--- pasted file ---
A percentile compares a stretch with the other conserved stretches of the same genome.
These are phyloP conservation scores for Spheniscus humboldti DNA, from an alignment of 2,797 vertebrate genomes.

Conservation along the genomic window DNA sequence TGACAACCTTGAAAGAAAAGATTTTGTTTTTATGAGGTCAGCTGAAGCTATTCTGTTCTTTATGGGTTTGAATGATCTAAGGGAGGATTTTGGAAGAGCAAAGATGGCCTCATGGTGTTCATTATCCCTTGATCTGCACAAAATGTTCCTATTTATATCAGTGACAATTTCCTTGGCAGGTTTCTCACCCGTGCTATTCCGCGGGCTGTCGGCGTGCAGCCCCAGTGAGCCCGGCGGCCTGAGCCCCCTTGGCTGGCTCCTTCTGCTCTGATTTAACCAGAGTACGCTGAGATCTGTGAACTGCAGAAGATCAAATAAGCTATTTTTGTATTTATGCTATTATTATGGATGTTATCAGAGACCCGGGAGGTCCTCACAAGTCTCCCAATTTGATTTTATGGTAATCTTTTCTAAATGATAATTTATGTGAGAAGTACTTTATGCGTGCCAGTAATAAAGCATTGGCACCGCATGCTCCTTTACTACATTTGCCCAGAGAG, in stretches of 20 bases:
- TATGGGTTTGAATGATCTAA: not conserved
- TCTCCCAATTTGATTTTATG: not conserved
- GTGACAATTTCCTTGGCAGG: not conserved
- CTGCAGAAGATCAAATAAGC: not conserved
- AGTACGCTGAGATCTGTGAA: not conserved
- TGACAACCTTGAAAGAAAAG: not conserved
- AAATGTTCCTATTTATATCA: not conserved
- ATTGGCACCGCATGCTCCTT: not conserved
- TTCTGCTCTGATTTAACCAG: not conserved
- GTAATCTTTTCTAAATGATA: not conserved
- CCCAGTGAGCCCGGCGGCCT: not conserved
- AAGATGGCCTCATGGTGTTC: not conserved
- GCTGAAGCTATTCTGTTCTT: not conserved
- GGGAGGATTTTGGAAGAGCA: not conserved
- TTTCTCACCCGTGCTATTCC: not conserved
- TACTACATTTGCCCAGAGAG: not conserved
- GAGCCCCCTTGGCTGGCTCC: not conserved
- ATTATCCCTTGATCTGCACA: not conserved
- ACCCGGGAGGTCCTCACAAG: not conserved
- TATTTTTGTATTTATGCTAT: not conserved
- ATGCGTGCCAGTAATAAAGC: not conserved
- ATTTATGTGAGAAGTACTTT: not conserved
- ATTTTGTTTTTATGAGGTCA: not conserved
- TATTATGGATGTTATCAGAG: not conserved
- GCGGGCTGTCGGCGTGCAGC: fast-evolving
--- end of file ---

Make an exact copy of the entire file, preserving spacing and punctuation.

A percentile compares a stretch with the other conserved stretches of the same genome.
These are phyloP conservation scores for Spheniscus humboldti DNA, from an alignment of 2,797 vertebrate genomes.

Conservation along the genomic window DNA sequence TGACAACCTTGAAAGAAAAGATTTTGTTTTTATGAGGTCAGCTGAAGCTATTCTGTTCTTTATGGGTTTGAATGATCTAAGGGAGGATTTTGGAAGAGCAAAGATGGCCTCATGGTGTTCATTATCCCTTGATCTGCACAAAATGTTCCTATTTATATCAGTGACAATTTCCTTGGCAGGTTTCTCACCCGTGCTATTCCGCGGGCTGTCGGCGTGCAGCCCCAGTGAGCCCGGCGGCCTGAGCCCCCTTGGCTGGCTCCTTCTGCTCTGATTTAACCAGAGTACGCTGAGATCTGTGAACTGCAGAAGATCAAATAAGCTATTTTTGTATTTATGCTATTATTATGGATGTTATCAGAGACCCGGGAGGTCCTCACAAGTCTCCCAATTTGATTTTATGGTAATCTTTTCTAAATGATAATTTATGTGAGAAGTACTTTATGCGTGCCAGTAATAAAGCATTGGCACCGCATGCTCCTTTACTACATTTGCCCAGAGAG, in stretches of 20 bases:
- TATGGGTTTGAATGATCTAA: not conserved
- TCTCCCAATTTGATTTTATG: not conserved
- GTGACAATTTCCTTGGCAGG: not conserved
- CTGCAGAAGATCAAATAAGC: not conserved
- AGTACGCTGAGATCTGTGAA: not conserved
- TGACAACCTTGAAAGAAAAG: not conserved
- AAATGTTCCTATTTATATCA: not conserved
- ATTGGCACCGCATGCTCCTT: not conserved
- TTCTGCTCTGATTTAACCAG: not conserved
- GTAATCTTTTCTAAATGATA: not conserved
- CCCAGTGAGCCCGGCGGCCT: not conserved
- AAGATGGCCTCATGGTGTTC: not conserved
- GCTGAAGCTATTCTGTTCTT: not conserved
- GGGAGGATTTTGGAAGAGCA: not conserved
- TTTCTCACCCGTGCTATTCC: not conserved
- TACTACATTTGCCCAGAGAG: not conserved
- GAGCCCCCTTGGCTGGCTCC: not conserved
- ATTATCCCTTGATCTGCACA: not conserved
- ACCCGGGAGGTCCTCACAAG: not conserved
- TATTTTTGTATTTATGCTAT: not conserved
- ATGCGTGCCAGTAATAAAGC: not conserved
- ATTTATGTGAGAAGTACTTT: not conserved
- ATTTTGTTTTTATGAGGTCA: not conserved
- TATTATGGATGTTATCAGAG: not conserved
- GCGGGCTGTCGGCGTGCAGC: fast-evolving